Liam Neesons!!

I then began to think about our fascination with heroes in movies and in television. Whether it is superheroes with unique powers saving the world, a cop singlehandedly defeating scores of bad guys, shooting the down one bullet a time, or a vigilante seeking revenge on those that wronged him many are drawn to the lone figure who stands above it all. Is it our fascination that has driven the stories, or the stories that drive us? Probably the former, but either way it is a positive feedback which may not be overall all that healthy. Pop culture here in the U.S. idolizes the individual to a very high level.  As I’ve argued before while there is value in individuality, but ultimately we don’t get a sense of self without looking at ourselves in relation to others.   We are also an evolved species who survive best when we cooperate and practice reciprocal altruism.  We are a social species, and one that has depended on others for our survival and roamed this Earth in groups.  The lone person defeating foe after foe is an illusion. Real victories are at the cost and hard work of many, whether they be through physical battle, social change, or intellectual progress. One person may start an avalanche, but it is the avalanche that does that damage.

I wonder where this fascination comes from?  Is it deeply psychological, is it only cultural?  Most of us face adversity in which it seems there is nothing that can be done, so perhaps the lone hero satisfies our own desire to overcome the obstacles in our own life.  Is it a function of an over populated world in which we struggle to stand out from the multitudes?  So we love our heroes because of how they stand out from the rest?  And yet this is still an illusion and more often than not, when we raise up a hero we tend to cast other people down.  Such heroes in movies and TV are usually facing less than complex bad guys, and throngs of incompetent henchmen who are nameless and faceless and easily defeated.  Does loving the hero oversimplify their character and cause us to judge people by unrealistic standards, which over time we come to realize that even the hero we’ve elevated cannot meet them?  Does our love of that lone hero breed the Dylann Roofs and James Holmes who believe they alone must triumph over the demons in their lives?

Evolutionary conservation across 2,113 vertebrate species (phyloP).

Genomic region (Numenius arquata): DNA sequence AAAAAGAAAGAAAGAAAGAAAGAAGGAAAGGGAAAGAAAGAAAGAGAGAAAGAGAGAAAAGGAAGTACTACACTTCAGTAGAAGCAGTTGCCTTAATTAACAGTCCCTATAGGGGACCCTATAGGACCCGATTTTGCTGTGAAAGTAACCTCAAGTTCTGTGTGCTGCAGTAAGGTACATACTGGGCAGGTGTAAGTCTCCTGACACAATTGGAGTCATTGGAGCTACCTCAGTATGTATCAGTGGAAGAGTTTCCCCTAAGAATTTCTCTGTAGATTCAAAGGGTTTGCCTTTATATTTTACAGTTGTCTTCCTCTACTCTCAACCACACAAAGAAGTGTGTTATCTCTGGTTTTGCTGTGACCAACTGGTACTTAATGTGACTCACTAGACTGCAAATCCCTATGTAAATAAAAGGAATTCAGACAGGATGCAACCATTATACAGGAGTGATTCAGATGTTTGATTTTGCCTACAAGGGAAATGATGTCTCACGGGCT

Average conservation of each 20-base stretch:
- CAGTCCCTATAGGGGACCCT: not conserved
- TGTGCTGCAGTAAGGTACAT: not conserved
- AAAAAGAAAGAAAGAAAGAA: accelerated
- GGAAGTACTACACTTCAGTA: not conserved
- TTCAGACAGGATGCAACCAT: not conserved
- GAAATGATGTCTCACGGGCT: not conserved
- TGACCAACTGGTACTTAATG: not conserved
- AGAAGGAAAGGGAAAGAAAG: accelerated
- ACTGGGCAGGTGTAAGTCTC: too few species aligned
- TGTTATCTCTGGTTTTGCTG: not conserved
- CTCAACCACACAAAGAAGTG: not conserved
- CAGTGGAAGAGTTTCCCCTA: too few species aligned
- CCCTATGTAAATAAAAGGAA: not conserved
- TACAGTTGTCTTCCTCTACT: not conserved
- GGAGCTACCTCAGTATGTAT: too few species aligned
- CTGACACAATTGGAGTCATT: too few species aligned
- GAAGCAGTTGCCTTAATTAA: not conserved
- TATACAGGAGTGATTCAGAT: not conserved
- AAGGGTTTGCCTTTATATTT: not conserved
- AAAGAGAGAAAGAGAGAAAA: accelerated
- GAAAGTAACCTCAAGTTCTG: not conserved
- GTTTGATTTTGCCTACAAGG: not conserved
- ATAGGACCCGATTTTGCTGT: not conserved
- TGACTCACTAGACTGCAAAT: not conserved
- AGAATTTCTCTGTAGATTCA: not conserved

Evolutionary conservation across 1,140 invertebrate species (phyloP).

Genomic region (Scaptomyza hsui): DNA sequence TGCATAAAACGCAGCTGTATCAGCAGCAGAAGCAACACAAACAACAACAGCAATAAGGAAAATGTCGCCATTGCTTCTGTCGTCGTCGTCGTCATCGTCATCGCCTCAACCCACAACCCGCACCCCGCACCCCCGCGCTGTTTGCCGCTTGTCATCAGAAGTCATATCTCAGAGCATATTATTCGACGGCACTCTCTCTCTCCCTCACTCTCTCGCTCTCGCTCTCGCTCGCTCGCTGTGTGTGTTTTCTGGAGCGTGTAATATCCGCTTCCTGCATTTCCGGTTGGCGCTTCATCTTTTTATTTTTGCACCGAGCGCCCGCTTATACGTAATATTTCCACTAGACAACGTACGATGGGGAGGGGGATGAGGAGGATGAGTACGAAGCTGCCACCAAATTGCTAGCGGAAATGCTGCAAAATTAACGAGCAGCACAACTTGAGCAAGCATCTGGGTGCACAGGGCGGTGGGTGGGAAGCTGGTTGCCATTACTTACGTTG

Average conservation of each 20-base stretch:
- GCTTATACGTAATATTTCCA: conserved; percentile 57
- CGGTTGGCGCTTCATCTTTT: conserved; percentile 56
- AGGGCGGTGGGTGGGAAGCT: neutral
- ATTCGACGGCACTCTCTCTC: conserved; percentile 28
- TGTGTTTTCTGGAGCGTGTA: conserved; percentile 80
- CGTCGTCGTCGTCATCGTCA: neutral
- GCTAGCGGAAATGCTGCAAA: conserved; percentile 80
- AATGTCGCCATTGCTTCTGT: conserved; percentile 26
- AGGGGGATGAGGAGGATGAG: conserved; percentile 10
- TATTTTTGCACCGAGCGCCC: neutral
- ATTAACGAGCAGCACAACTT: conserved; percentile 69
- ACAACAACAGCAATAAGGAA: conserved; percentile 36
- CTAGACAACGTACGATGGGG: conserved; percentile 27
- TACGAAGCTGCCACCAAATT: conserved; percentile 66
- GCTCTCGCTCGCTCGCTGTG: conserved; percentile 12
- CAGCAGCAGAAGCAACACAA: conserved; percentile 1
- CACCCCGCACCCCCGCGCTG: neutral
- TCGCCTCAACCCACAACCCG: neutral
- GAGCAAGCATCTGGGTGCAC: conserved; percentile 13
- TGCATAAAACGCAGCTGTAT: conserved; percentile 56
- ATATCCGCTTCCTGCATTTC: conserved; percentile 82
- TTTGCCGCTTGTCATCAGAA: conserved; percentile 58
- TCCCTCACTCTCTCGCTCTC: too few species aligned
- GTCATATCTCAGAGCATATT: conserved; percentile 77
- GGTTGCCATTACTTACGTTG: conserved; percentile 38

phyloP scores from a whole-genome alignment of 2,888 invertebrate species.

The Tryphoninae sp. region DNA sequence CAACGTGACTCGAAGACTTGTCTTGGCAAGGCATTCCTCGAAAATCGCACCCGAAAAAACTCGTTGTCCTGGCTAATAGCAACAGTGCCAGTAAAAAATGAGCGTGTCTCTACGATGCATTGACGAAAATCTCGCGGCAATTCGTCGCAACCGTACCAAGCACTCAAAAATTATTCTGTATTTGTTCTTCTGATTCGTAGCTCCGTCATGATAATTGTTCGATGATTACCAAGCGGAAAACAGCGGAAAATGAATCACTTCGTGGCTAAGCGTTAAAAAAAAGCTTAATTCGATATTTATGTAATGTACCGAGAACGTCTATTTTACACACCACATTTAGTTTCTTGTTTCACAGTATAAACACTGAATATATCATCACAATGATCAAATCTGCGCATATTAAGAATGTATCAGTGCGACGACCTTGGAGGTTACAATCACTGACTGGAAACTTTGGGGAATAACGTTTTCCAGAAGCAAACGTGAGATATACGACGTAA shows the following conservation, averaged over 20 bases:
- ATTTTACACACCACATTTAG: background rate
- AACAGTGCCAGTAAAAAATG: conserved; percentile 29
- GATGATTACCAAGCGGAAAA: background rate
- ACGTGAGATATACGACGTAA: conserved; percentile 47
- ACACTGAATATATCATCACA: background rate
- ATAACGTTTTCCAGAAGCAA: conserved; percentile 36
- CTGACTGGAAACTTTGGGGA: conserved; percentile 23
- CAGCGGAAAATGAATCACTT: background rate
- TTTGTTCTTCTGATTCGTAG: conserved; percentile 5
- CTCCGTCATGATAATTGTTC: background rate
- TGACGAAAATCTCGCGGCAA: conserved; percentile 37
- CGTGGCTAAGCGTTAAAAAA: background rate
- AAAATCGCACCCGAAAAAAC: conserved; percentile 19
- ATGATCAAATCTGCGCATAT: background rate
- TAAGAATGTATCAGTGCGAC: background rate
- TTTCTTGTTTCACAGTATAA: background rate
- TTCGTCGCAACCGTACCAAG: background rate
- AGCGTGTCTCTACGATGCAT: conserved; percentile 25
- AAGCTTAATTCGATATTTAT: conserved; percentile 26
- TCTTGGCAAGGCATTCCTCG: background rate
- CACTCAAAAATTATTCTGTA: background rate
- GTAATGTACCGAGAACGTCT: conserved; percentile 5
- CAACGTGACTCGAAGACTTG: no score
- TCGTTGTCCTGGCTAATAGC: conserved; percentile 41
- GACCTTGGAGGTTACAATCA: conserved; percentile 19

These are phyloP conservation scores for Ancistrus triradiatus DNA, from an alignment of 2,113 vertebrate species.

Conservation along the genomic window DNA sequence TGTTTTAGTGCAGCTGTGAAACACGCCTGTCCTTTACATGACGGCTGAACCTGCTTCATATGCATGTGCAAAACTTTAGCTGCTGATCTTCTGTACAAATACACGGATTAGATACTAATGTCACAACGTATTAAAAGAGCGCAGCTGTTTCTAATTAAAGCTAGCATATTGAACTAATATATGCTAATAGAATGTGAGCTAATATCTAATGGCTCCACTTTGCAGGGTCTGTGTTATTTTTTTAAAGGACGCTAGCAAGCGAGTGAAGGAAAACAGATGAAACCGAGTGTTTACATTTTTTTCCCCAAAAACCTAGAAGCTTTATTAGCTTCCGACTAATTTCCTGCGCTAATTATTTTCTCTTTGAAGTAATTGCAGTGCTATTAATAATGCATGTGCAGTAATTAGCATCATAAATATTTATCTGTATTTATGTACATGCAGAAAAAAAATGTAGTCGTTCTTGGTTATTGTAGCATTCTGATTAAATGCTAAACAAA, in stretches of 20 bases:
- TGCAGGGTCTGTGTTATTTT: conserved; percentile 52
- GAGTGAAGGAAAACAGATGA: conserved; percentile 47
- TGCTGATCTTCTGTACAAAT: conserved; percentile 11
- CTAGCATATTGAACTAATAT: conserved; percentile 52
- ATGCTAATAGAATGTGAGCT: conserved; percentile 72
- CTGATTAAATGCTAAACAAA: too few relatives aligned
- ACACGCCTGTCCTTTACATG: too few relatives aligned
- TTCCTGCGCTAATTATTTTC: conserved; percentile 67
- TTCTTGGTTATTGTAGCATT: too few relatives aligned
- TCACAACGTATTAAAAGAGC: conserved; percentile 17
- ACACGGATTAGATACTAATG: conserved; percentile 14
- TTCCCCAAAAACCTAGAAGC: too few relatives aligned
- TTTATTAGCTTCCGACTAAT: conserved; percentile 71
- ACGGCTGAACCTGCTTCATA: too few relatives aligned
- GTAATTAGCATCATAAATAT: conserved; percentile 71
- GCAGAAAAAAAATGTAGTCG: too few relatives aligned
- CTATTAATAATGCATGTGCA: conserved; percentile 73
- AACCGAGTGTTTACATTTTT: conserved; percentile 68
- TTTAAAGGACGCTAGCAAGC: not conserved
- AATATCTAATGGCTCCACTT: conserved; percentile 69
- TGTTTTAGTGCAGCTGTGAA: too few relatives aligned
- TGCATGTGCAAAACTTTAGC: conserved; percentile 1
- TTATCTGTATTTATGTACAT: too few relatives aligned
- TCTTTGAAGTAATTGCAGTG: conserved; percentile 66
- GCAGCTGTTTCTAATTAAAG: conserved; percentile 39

I don’t want to imply that there are no heroes at all in this world.  I am quite certain that there are, but we can certainly change our attitude on how we view them.  Heroes are not perfection.  Nobody is.  I am also quite certain there are those who face incredible adversity on their own without help from anybody.  A single mother who works long hours every day to provide for her children is perhaps just as much a hero as Martin Luther King Jr,, Superman, or any military or police officer.  What seems clear is that in reality none of us do everything completely on our own.  There is no successful company that doesn’t depend on the hard work of all the employees.  There is no rich person who has got to where he or she is all on their own.  While I think it’s perfectly healthy to admire and appreciate the virtues of others when we idealize those people we do them a disservice and ourselves.  The great people of past and present are likely just as flawed as the rest of us.  Maybe all we should be worried about is striving to make the world a better place and maybe that’s all a hero really is.

I’d be interested in hearing others people’s thoughts about heroes.